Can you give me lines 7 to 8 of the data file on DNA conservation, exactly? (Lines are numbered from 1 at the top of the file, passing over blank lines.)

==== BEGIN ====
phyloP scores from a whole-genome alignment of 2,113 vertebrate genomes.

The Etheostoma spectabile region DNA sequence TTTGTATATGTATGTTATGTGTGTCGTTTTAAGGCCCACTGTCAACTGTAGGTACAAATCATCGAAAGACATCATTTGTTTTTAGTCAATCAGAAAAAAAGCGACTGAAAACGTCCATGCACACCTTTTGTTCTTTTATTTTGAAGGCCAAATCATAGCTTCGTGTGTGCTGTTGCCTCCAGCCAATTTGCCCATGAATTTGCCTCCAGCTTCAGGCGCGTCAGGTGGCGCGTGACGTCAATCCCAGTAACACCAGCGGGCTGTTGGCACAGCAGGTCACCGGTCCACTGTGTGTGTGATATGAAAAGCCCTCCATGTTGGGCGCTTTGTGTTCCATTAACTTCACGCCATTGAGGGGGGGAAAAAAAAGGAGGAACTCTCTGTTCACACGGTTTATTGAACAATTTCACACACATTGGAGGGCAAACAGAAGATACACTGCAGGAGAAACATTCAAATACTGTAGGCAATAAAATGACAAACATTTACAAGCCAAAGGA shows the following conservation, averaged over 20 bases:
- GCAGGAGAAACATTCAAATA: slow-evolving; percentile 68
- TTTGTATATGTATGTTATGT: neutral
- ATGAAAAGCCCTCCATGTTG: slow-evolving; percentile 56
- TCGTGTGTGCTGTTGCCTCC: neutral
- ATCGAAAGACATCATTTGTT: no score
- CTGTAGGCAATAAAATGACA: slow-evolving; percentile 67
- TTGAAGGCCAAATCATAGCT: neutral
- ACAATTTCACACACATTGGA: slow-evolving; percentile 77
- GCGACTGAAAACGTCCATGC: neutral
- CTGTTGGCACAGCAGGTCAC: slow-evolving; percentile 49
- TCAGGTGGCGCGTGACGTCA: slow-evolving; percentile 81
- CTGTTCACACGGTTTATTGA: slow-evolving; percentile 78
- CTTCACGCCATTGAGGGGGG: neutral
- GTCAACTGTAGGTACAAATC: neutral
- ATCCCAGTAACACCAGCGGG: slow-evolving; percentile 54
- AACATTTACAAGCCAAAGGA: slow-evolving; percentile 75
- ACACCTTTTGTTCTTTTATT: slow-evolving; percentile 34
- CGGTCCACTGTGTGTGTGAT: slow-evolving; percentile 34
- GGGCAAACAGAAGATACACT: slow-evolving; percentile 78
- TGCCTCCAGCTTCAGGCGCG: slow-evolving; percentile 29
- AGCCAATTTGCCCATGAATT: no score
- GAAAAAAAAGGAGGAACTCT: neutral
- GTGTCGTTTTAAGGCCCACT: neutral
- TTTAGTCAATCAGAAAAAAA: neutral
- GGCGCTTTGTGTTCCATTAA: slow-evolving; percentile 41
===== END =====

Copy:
- ATCGAAAGACATCATTTGTT: no score
- CTGTAGGCAATAAAATGACA: slow-evolving; percentile 67